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The Tale of RoboRock and Sweet Blossom
A Science Fiction Romance
by Catherine Asaro

Art: Earle Bergey
roborock
Catherine Asaro
Catherine Asaro is a physicist at Molecudyne Research. She earned her PhD in chemical physics from Harvard, and a BS from UCLA. She also writes science fiction, a blend of hard SF with space adventure. Her debut novel, Primary Inversion, is in its second printing, Catch the Lightning won the 1997 Sapphire Award, and The Last Hawk was on the Nebula Preliminary ballot. The books are stand-alone novels, but take place in the same universe. Her husband, John Cannizzo, is the proverbial NASA rocket scientist, and an excellent resource for a writer of romantic space adventure!

Catherine Asaro Website
ISFDB Bibliography
Excerpt: Primary Inversion
Excerpt: Catch the Lightning
Excerpt: The Last Hawk

Past Feature Reviews

This piece originally appeared at Purple Prose Parody Contest.

[Note to Editor: John, baby, what we need here is the image of a large, bare-chested man with flowing locks engaged in anatomically impossible clinch with swooning woman. Or if you want to go high concept, let's try that literary sci-fi classic, a babe in a bronze bra being carried off by sentient sushi waving tentacles and eyes stalks. Your call.]

RoboRock threw the beauteous Blossom down on the bed. "My processors are lusting mightily for you," he rumbled. At least, he attempted a rumble. It had been a while since his bio-augmented series Q vocal cords had been serviced, so his Zeus-like voice lacked its usual thunder. At any rate, today the human-computer-technogadget-screwdriver-hunk had a different type of servicing on his mind.

RoboRock, you see, stood six foot six, with a bod like you wouldn't believe. Then again, maybe you would, if you read romance novels. Anyway, the studly sir had a few minor oddities, such as not being human, but nothing drastic. Besides, said oddities weren't obvious to the naked eye. Or the naked heroine. Except she wasn't naked yet.

"Oh, no!" cried Blossom. "Don't rectify my resistance with your robust resonance."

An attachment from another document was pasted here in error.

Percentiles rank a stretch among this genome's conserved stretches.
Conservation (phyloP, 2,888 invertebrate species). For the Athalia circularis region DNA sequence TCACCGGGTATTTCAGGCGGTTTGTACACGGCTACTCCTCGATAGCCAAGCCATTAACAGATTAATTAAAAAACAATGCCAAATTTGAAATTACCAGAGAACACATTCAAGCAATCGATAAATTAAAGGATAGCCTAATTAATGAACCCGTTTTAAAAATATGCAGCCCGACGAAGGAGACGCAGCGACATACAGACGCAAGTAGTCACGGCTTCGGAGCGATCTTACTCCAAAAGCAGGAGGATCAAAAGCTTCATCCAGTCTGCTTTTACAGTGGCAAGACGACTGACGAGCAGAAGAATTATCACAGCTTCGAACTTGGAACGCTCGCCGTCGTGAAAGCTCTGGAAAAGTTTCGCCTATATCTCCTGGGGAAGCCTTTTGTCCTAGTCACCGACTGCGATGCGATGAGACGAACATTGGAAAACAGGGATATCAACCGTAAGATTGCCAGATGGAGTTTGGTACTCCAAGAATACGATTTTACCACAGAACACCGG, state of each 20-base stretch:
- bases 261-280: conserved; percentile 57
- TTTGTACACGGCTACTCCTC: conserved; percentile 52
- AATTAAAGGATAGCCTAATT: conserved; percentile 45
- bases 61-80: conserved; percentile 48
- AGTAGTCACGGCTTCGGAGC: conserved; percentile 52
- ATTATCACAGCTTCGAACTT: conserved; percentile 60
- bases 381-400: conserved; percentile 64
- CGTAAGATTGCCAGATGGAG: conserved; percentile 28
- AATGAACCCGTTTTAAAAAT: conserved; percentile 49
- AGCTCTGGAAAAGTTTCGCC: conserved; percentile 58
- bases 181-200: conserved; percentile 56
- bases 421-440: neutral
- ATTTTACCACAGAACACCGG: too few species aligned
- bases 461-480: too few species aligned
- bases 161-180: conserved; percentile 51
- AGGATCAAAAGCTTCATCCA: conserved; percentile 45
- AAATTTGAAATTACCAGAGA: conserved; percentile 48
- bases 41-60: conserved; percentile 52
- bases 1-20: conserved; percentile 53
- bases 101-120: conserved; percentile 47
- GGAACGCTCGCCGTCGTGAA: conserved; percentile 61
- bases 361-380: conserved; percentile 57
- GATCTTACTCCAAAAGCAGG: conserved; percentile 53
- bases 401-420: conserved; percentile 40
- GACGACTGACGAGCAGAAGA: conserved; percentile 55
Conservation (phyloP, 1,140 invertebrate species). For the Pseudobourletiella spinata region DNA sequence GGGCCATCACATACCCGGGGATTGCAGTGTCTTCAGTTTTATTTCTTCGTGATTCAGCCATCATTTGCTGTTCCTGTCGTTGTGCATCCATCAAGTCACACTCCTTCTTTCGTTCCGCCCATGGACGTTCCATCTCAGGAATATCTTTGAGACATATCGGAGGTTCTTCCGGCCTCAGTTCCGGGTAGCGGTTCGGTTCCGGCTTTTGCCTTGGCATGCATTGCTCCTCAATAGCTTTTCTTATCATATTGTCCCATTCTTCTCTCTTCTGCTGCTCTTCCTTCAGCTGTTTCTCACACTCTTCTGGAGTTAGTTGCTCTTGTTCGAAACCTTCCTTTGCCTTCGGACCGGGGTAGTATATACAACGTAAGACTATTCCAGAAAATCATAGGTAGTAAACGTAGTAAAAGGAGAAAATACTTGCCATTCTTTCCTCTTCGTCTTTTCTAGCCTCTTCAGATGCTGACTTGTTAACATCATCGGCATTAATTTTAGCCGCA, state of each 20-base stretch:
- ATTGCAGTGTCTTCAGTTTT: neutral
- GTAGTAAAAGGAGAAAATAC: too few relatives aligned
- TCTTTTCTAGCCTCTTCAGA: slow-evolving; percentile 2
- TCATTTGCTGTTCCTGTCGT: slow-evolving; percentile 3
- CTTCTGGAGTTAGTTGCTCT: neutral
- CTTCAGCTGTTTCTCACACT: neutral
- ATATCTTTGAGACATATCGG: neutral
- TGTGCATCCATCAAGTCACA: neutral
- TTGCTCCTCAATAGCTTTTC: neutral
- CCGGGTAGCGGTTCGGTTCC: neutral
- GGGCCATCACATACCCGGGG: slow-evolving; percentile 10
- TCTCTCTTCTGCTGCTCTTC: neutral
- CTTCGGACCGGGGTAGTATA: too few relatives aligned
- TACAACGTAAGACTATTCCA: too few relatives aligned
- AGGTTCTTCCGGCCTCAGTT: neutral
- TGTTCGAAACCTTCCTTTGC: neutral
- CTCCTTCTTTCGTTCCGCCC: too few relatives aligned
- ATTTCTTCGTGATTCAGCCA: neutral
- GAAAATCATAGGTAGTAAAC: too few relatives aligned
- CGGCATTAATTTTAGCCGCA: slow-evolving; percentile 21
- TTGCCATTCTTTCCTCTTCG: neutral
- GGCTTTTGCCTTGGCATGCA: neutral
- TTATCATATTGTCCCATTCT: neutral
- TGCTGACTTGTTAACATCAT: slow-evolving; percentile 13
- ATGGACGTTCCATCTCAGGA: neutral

RoboRock blinked. "What?"

"It's a metaphor, Robo."

He took her hands in his. "I'll mix your metaphors, my dear."

Watching him through half-closed lids, the intrigued Blossom murmured, "Do tell."

Being a cyber-stud of action rather than words, and mindful of the writer's credo to "show don't tell," the obliging Robo lowered his ever-so virile cyberself onto her ever-so comely curves and smothered her swollen lips with kisses. Technically, of course, her lips shouldn't swell until after the osculation activities, but hey, who cares?

Finally he lifted his head, which was a good thing because the breathless Blossom was close to asphyxiation. His eyes lingered on her body. Then he picked them up and put them back in their sockets.

"Good grief," Blossom said.

"Darn," Robo said. "I thought I got that fixed." He let go of her hands and grasped her bodice-encased bosom, which promptly heaved out of his grip. However, the ring he was wearing caught on her neckline and ripped open the front of her dress, which allowed the author to do bodice-ripping events in a politically correct manner.

The de-bodiced Blossom gasped as a chill breathed across her bodacious bounty of bosomy behemoths. Robo lowered his head and laved her levs with lusto gusto. (You know. He partook of her lacy pink confections.)

"Oh, my," said Blossom. She would have swooned a great deal more, with gasps, moans, back arches, and so on, except that she was a copy-editor in her other life, when she wasn't having her circuits coupled, so she blue-penciled the purple prose.

We thus come to the moment when the hero tears the heroine's clothes to shreds, unable to control his passion.

Oh, sorry. Blossom says she shops at Saks even though she can't afford it and that if Robo rips up her clothes she won't have anything to wear. So we have to cancel the shred-producing activities.

Anyway, Robo stripped off her clothes and tossed them on the floor. Then he took off his bursting-at-the-seams shirt. We're talking cyberbabe deluxe here. His bronzed, powerful body defied all literary adjectives created to extol the beauty of the male form, or at least those literary forms in genres where writers aren't supposed to lust over male hunkitude. The muscles of his chest rippled, as do all muscles of strong and aggressive yet at the same time gently sensitive alpha-beta-gamma-deltoid men. Next he zapped the zip, rigged the mast, tattled the tail, viced the versa, and otherwise revealed the mixing his aforementioned metaphor.

At this point, I had all sorts of delectable prose about how the beguiled Blossom bloomed. However, a problem arose. When Robo lowered himself onto the sweet Blossom, he froze.

After waiting a moment, she said, "Robo?"

"404 Not Found," Robo said. "The requested URL was not found on this server: Please return to the referring document and note the hypertext link that led you here."

It seems Robo had forgotten to update his web links.

The End (Well, not really. But they turned out the light.)

Copyright © 1999 by Catherine Asaro

Catherine Asaro writes romantic science fiction books. Tor publishes her Skolian empire books and Bantam publishes her near future suspense novels. Her novel The Last Hawk and her novella "Aurora in Four Voices" are currently on the final Nebula ballot. Her book Catch the Lightning won the 1997 Sapphire Award for best science fiction romance.


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